AROUND SLOVAKIA

Thousands help to clean up litter from natural areas

THE 2012 edition of Let us Clean Up Slovakia (Vyčistime si Slovensko) attracted students from hundreds of schools as well as volunteers from local governments, civic associations and hobby groups, according to Beatrice Hudáková, the Environment Ministry’s former spokesperson, who told the SITA newswire that 2,041 organisations participated this year, 500 more than last year.

Students removing trash from the Mlynská dolina area of BratislavaStudents removing trash from the Mlynská dolina area of Bratislava (Source: TASR)

THE 2012 edition of Let us Clean Up Slovakia (Vyčistime si Slovensko) attracted students from hundreds of schools as well as volunteers from local governments, civic associations and hobby groups, according to Beatrice Hudáková, the Environment Ministry’s former spokesperson, who told the SITA newswire that 2,041 organisations participated this year, 500 more than last year.

“When we announced the first year of this event, I feared whether there would be at least 150 groups interested in participating. Last year’s number of 1,500 seemed like something not likely to be repeated so this year’s number of more than 2,000 is a wonderful farewell for me,” said József Nagy, the environment minister who recently left office.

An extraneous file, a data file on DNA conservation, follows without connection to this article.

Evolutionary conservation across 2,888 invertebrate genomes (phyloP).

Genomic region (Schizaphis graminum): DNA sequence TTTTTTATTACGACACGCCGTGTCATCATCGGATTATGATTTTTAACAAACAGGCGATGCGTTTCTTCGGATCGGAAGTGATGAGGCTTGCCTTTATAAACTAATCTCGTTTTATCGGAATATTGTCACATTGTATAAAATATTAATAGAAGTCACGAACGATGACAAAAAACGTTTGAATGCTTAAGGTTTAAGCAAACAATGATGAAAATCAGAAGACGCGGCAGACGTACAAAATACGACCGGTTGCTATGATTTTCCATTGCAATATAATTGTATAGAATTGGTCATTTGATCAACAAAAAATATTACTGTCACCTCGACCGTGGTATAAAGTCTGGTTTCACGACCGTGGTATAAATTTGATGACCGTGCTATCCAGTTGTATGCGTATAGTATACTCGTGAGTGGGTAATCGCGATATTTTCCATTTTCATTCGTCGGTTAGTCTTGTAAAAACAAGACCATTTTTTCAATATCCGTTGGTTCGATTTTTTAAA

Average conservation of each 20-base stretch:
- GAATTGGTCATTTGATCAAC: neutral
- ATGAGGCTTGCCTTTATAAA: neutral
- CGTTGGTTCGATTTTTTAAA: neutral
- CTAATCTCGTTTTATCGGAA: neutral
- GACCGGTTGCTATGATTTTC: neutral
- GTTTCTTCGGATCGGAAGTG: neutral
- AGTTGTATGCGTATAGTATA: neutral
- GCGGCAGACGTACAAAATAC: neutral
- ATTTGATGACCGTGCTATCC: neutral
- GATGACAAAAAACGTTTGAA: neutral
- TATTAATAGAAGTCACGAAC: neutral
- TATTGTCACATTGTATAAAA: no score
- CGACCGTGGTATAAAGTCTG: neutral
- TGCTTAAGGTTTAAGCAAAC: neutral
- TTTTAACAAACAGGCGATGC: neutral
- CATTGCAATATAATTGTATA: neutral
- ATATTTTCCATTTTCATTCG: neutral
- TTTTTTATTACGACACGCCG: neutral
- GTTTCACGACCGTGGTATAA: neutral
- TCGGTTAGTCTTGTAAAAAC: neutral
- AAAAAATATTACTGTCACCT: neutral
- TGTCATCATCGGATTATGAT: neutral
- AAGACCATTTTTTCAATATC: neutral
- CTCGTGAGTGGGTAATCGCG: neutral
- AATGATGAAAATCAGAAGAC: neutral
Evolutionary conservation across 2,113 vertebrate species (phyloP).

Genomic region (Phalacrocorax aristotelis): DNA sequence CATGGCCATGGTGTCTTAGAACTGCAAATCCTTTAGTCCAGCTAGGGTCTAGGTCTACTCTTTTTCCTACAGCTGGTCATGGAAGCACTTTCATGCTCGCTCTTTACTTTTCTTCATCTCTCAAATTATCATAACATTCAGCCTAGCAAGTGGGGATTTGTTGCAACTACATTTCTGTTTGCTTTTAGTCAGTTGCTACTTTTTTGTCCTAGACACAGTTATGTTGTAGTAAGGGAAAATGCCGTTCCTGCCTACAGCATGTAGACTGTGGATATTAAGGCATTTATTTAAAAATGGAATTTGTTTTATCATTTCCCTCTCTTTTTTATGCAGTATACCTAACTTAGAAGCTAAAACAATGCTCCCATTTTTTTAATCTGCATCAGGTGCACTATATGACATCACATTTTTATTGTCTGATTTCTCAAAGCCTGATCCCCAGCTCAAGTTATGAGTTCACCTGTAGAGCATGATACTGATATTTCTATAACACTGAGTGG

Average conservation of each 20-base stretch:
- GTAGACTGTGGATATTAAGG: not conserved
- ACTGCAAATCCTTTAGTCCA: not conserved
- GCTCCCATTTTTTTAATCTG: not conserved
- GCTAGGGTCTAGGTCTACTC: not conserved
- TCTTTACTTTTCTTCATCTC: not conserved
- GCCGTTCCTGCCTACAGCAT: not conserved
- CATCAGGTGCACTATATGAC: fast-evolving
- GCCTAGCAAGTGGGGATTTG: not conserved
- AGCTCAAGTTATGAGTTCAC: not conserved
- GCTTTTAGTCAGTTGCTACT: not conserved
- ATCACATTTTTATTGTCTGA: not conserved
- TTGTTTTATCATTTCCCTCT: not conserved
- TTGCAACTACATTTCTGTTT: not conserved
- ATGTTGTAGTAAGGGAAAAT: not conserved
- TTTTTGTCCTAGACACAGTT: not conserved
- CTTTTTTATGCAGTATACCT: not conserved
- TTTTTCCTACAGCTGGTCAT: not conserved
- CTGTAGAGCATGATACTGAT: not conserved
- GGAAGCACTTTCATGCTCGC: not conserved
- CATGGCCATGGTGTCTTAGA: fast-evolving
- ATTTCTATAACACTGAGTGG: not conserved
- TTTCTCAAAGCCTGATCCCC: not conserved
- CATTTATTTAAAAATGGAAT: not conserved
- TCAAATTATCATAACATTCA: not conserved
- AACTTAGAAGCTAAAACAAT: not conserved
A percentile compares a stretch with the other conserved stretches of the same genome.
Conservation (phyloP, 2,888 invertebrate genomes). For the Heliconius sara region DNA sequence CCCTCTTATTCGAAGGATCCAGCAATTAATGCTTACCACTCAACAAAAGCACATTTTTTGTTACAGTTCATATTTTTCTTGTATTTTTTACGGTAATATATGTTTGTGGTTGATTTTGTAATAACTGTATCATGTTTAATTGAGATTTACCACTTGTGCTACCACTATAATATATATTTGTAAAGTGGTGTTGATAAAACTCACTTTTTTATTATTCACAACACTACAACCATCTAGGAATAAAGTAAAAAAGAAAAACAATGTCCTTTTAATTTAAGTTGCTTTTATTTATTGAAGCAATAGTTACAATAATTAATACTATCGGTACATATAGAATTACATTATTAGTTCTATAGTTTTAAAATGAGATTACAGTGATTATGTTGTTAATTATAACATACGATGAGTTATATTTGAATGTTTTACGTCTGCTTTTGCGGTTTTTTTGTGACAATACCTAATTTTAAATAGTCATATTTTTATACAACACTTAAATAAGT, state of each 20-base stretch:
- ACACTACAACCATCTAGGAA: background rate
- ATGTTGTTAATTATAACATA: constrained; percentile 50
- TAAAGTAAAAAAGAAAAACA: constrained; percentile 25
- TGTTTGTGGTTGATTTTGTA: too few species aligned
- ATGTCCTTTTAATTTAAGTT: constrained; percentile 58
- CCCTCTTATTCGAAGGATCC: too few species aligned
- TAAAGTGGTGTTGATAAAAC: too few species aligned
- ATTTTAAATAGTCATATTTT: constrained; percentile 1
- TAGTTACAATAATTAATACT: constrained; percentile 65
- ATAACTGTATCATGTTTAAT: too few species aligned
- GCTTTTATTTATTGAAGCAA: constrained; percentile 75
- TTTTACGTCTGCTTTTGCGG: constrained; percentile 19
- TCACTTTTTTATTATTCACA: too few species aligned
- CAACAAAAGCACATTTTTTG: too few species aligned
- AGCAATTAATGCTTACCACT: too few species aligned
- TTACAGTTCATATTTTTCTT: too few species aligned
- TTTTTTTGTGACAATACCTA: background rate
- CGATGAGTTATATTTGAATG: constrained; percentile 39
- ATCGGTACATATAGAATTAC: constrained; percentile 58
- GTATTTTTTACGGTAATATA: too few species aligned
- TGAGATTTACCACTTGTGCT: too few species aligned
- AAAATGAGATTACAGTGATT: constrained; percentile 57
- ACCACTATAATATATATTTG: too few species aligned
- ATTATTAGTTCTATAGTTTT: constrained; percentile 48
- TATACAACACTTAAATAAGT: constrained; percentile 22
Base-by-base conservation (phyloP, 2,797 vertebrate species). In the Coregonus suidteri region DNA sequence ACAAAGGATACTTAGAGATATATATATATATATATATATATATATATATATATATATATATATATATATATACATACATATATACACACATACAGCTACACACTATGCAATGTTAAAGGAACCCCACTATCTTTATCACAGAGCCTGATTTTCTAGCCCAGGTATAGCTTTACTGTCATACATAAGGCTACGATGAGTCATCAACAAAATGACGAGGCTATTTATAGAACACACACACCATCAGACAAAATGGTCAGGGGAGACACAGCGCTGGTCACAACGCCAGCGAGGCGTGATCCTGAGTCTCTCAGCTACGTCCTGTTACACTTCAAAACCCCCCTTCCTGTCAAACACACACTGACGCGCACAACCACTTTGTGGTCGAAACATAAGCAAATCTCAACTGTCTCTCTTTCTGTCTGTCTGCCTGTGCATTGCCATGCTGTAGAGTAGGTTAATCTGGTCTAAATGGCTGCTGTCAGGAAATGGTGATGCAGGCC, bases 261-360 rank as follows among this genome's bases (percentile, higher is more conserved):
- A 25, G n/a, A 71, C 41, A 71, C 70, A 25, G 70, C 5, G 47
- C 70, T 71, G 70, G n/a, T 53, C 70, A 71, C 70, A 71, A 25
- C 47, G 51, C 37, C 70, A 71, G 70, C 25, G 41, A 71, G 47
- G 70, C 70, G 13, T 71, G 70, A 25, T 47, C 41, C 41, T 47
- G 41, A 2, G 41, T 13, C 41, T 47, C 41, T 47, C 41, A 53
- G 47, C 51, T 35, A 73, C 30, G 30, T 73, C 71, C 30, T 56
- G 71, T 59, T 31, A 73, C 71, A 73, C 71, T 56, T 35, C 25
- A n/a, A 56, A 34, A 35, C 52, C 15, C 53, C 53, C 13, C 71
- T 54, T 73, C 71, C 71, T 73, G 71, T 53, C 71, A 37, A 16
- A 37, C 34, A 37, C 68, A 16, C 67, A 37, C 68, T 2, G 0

Hudáková told the media that the Green Patrol (Zelená hliadka) association organised a clean-up effort along the floodplains of the Danube in the Petržalka area of Bratislava. The group is also cooperating with the capital’s Biking Coalition to promote the idea of urban cycling.

Students at the Vendelín Javorka elementary school in Žilina helped make their environment greener by cleaning pavements in the Hliny housing complex. The town of Horný Bar near Dunajská Streda welcomed spring by tidying up its surroundings, including a channel flowing from the Gabčíkovo dam and a local pond.

The Environment Ministry organised the event for Earth Day, April 22, and called on its employees, representatives of non-profit and non-governmental organisations, schools and private sector companies to pitch in.

Hudáková explained that the day focuses on collecting garbage and waste, sprucing up natural areas and raising the environmental consciousness of Slovaks.

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